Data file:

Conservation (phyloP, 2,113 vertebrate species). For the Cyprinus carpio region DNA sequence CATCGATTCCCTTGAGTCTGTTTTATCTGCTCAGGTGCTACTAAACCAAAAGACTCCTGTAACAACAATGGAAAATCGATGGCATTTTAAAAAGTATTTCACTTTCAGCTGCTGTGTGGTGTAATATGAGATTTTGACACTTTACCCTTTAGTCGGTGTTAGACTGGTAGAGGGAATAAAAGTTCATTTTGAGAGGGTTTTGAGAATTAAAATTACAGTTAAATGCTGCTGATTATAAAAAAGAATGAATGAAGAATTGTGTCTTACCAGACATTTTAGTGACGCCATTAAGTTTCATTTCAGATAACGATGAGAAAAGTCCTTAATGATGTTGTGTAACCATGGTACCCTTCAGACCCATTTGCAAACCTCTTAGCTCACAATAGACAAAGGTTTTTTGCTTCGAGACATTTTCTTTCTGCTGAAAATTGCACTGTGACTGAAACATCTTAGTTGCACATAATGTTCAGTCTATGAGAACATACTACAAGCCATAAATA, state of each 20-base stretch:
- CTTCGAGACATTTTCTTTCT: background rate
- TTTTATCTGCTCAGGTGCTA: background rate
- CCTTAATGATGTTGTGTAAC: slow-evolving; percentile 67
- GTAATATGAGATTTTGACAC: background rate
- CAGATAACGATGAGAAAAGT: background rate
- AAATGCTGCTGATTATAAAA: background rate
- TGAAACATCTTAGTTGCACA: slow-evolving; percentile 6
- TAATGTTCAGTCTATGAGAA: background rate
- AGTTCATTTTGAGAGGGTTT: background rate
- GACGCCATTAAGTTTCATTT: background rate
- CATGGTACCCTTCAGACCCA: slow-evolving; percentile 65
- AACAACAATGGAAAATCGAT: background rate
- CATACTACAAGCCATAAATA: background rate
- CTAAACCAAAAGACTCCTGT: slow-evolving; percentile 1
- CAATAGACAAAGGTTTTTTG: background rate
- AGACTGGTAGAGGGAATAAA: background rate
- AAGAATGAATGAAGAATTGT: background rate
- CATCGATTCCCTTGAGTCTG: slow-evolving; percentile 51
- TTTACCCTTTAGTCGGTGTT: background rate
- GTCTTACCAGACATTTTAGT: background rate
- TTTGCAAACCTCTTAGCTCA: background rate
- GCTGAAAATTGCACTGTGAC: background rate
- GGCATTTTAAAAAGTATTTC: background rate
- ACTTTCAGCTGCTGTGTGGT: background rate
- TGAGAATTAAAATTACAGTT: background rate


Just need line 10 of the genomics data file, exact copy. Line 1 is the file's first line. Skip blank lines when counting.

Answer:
- AGTTCATTTTGAGAGGGTTT: background rate